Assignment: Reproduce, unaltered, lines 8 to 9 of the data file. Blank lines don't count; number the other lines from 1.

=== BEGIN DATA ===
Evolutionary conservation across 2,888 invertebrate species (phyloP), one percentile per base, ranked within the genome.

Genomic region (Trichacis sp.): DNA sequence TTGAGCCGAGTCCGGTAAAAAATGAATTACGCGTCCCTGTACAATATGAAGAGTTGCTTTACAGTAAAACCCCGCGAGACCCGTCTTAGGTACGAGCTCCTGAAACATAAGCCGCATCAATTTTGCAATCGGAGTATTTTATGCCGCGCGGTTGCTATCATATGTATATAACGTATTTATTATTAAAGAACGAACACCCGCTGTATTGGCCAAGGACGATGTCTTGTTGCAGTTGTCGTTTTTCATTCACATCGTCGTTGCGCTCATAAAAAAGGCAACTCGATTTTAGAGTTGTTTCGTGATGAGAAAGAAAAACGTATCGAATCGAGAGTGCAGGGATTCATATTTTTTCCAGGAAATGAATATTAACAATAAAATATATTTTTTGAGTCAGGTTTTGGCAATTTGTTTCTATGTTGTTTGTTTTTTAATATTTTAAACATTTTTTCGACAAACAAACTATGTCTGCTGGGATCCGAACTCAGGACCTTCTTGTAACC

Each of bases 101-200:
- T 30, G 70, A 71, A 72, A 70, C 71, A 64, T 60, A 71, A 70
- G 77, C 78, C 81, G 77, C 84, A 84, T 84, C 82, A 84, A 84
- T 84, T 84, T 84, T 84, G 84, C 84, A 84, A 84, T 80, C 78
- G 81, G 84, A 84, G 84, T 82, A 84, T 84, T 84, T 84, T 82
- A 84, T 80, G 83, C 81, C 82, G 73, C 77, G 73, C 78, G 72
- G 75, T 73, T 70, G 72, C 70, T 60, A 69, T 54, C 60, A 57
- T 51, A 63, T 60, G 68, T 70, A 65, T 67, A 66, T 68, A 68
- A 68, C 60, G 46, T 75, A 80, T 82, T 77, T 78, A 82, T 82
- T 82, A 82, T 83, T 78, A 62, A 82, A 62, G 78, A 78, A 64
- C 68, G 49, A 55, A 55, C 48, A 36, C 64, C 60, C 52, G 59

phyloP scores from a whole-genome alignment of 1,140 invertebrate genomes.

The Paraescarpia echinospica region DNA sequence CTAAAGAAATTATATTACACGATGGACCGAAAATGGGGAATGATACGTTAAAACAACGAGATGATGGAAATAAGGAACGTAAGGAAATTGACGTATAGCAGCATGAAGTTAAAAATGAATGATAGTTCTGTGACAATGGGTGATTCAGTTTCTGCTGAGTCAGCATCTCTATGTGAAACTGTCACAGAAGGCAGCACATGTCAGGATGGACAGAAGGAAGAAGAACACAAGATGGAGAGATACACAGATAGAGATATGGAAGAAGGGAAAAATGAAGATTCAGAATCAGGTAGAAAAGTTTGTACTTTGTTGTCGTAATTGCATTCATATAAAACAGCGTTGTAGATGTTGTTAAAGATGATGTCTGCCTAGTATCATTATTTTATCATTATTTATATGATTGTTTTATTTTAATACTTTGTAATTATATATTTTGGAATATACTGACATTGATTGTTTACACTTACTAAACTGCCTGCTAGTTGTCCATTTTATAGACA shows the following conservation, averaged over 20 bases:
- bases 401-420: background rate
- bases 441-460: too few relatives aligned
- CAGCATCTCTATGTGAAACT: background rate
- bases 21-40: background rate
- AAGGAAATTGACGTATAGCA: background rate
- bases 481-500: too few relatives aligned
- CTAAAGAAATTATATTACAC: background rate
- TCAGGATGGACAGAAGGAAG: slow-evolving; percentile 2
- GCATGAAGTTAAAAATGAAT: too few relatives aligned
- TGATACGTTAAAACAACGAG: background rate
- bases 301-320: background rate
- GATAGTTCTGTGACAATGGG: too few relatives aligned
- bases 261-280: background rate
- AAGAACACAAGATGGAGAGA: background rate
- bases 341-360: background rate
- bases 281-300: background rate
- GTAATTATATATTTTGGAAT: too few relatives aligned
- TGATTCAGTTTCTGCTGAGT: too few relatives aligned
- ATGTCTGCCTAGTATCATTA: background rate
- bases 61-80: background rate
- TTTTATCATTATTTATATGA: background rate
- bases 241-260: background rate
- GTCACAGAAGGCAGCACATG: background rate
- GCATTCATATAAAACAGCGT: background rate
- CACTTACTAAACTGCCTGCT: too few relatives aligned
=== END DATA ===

- A 84, T 80, G 83, C 81, C 82, G 73, C 77, G 73, C 78, G 72
- G 75, T 73, T 70, G 72, C 70, T 60, A 69, T 54, C 60, A 57